IPv6 + Flow labels

Recently a teammate and I have come across a frame forwarding issue with ECMP on a hardware ASIC in a device I work on where the use of Flow labels are used in the ECMP hash. This was interesting as we found iperf was not setting the Flow label at all, unless you specify the -L option and due to this we saw TCP traffic taking different paths, contradictory to what we thought we had configured in our FIB and what we actually wanted.

This sparked interest in me then wondering how popular platforms set the IPv6 Flow label for the different protocols; that being, ICMPv6, TCP and UDP. The Flow label being at Layer 3, I would expect it used the same for each protocol, but I could not find literature to back this theory up. So I fired up Wireshark on Mac, Linux and Windows to find out what they do. Here are my results I found.

If you want to know more about what Flow Labels are I would reccomened the following links:

  • Wikipedia: https://en.wikipedia.org/wiki/IPv6_packet#Fixed_header
  • RFC: https://tools.ietf.org/html/rfc6437

Summary

With each protocol the client and the server maintained consistent Flow labels for the ‘session’ as expected, except for Windows with ICMPv6 Requests! Here Windows set the Flow label to 0 (0x00000000).

Tests Performed

To get my results I ran:

  • ping6 -c 2 us.cooperlees.com
    (ICMPv6)
    – ping -6 us.cooperlees.com on Windows
  • ssh -6 us.cooperlees.com
    (TCP)
    – Used putty on Windows
  • Raw NTP UDP Query
    Python 3 Code: https://pastebin.com/RDBRqG0G
    (UDP)

Linux

Test Distro: Ubuntu 18.04
Test Kernel: 4.15.0-23-generic

ICMPv6
– Different Flow label, but consistent for the 2 ping packets on each ICMPv6 Type 128/129 packet from sender and receiver

TCP
– Different Flow label for sender and receiver but consistent across the SSH connection.

UDP
– Different Flow label for sender and receiver for each UDP packet as expected.

Mac OS X

Test Version: 10.13.6 17G65
Test Kernel: Darwin Kernel Version 17.7.0

ICMPv6
– Different Flow label, but consistent for the 2 ping packets on each ICMPv6 Type 128/129 packet from sender and receiver

TCP
– Different Flow label for sender and receiver but consistent across the SSH connection.

UDP
– Different Flow label for sender and receiver for each UDP packet as expected.

Windows

Test Version: Microsoft Windows [Version 10.0.16299.371]

ICMPv6
– Windows sets the ICMPv6 Type 128 (request) IPv6 Flow label to 0x00000000!
(I also noticed different DSCP for traffic class)

TCP
– Different Flow label for sender and receiver but consistent across the SSH connection.

UDP
– Different Flow label for sender and receiver for each UDP packet as expected.

uit.sh Hits over 1000 Downloads !

Just thought I would pass on that my Ubuntu Iphone teathersing Shell Script has passed 1000 downloads.
Feels good to have people all over the world use your script 🙂

Hope everyone that has downloaded it has enjoyed it as much as I have in the car on the way to work.

The iPhone in Tethering Mode
The iPhone in 'Tethering Mode'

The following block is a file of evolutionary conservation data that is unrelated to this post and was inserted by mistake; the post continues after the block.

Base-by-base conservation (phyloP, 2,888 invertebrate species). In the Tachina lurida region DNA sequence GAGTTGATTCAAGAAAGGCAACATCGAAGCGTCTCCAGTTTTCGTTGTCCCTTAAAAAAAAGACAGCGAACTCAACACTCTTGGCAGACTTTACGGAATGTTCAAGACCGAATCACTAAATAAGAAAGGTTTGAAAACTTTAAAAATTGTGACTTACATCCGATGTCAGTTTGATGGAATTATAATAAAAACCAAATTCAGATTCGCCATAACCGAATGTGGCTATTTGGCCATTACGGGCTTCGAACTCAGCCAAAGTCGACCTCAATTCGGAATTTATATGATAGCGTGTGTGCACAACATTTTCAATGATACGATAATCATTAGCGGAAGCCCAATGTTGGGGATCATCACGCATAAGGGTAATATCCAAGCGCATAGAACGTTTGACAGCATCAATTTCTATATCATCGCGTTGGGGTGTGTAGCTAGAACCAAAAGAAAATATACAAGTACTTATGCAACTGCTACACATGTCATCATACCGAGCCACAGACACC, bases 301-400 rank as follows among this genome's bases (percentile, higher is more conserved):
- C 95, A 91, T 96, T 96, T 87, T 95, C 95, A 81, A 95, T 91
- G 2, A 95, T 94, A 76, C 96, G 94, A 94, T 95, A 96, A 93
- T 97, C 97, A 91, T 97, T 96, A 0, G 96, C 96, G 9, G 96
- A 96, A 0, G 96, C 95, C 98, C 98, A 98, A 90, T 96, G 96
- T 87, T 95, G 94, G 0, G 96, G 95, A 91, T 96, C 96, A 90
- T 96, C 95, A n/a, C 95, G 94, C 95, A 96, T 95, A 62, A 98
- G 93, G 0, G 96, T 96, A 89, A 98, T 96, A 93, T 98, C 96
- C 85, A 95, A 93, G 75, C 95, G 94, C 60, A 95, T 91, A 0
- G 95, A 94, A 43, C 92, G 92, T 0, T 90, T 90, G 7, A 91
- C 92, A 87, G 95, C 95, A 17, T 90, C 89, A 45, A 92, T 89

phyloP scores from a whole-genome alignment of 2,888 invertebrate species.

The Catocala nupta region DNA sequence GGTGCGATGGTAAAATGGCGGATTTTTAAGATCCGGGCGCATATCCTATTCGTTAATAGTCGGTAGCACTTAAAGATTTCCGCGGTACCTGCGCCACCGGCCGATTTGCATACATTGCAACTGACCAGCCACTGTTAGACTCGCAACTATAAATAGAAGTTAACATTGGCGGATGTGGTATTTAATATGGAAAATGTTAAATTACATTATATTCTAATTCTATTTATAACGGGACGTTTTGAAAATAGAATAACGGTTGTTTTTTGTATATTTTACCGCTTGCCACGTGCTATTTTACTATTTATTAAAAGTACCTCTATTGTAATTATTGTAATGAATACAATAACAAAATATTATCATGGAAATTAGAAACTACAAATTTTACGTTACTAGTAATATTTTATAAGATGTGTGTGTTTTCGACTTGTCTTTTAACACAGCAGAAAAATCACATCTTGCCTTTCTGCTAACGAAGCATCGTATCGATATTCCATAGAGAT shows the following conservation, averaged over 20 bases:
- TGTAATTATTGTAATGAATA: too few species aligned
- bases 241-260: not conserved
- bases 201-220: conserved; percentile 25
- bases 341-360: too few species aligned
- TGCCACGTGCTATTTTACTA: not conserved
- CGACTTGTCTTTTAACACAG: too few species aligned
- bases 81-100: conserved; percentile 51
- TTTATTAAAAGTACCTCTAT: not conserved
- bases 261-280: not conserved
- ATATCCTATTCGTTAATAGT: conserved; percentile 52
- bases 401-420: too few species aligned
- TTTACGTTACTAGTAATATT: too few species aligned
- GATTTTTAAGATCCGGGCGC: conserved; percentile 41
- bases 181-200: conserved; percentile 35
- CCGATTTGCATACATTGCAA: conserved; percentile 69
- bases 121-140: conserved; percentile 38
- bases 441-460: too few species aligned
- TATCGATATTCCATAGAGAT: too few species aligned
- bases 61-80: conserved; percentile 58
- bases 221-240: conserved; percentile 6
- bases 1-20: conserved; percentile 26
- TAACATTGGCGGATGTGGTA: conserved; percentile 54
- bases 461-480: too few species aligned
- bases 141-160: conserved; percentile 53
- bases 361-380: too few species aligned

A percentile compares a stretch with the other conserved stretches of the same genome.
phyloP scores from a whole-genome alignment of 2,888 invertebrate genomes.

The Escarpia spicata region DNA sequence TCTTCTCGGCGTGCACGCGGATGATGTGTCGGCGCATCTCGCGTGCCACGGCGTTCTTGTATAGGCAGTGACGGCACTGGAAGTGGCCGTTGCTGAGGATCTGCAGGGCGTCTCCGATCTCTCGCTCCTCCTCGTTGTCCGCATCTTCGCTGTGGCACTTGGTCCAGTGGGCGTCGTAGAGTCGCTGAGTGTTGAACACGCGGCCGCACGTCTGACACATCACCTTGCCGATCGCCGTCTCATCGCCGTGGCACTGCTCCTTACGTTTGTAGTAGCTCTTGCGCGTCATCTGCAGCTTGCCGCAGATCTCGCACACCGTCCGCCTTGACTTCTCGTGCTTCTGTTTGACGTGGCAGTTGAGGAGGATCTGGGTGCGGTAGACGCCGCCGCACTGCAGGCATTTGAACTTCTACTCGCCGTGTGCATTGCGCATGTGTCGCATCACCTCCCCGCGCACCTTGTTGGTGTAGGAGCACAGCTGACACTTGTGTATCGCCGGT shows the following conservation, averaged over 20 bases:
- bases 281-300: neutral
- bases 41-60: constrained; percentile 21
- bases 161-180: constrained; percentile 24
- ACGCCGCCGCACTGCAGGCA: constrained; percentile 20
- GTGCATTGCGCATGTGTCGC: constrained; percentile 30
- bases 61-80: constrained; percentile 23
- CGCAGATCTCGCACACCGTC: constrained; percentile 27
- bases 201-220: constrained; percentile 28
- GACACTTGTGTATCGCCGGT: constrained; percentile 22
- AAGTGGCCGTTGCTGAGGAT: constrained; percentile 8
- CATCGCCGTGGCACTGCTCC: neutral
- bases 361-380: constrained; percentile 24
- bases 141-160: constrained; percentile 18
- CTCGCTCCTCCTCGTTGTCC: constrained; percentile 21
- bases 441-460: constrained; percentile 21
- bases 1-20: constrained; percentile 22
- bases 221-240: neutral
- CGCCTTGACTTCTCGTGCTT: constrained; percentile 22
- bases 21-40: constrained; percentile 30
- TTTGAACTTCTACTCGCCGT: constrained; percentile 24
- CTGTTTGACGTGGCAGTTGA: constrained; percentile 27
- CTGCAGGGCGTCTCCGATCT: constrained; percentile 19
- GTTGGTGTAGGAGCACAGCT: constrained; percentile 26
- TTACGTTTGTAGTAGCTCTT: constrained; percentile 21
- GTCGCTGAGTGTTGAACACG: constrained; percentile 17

To see my super high tech counter visit:
http://us.cooperlees.com/ to see the current count 🙂

Ubuntu iPhone 3.0 Bluetooth Tethering with uit.sh

If you would like to use your iPhone 3.0 with your bluetooth capable Ubuntu 9.04 PC then uit.sh (Ubuntu Iphone Thethering) is for you. This script installs all required conf, allows you to enable and disable your iphone tethering and even uninstall the conf if you no longer need it. I do expect NetworkManager to eventually support this out of the box.

Thanks to http://xn--9bi.net/2009/06/17/tether…o-ubuntu-9-04/ blog post which assisted me in knowning what configuration was needed.

Usage:
— Ubuntu iPhone Tethering (uit) Version 0.1 – Cooper Lees <me@cooperlees.com> —
Usage: ./uit.sh options
– This script will install, uninstall, enable and disable iPhone tethering with iPhone 3.0 Software.
– It has been tested on a upto date (patched) box as of 20090623.
– !! Be careful, this script will ask for your password to get root privledges to your system!

OPTIONS:
-h Show this message
-i Install required configuration
-u Uninstall required configuration
-c Connect Tethering
-d Disconnect Tethering
-m [] Set iPhone’s MAC Address (to /home/USERNAME/.uitrc)
-v Verbose

Install Guide:
Avaliable from: http://us.cooperlees.com/download.php?F=uit.sh.gz

– Inital installation requires an active Internet Connection to get required dependancies through apt-get. Current dependancies = ‘bluez-compat’
– Only the install requires you to sudo the script, other areas apropriately sudo where required.

Install Process:

  1. Open terminal
  2. wget http://us.cooperlees.com/download.php?F=uit.sh.gz
  3. gunzip uit.sh.gz
  4. chmod 755 uit.sh
  5. [OPTIONAL] Move the script into your sbin – ‘sudo mv uit.sh /usr/sbin’ (This will allow it to be in your PATH)
  6. Run ‘sudo uit.sh -i’ (You will need to have your iphone in discoverable mode with Bluetooth on)
  7. You will be notified if it all sucessfully installs.

Connect Process:
– Ensure Bluetooth is on and paired with your system (use the GNOME Bluetooth tool to pair). Also make sure Internet Tethering is on.

  1. uit.sh -c

– Once connected you will see the iPhone come up with a blue bar stating ‘Internet Tethering’ is activated.

Disconnect Process:
One command will disconnect from the iphone tethering – You should see the blue notification text dissapear.

  1. uit.sh -d

Uninstall Process:

  1. uit.sh -u

– This will remove conf from files and also make backup of files modified.

Hope you enjoy it as much as I am. Finding the bluetooth a little slow. But still very handy and good. Thanks Apple.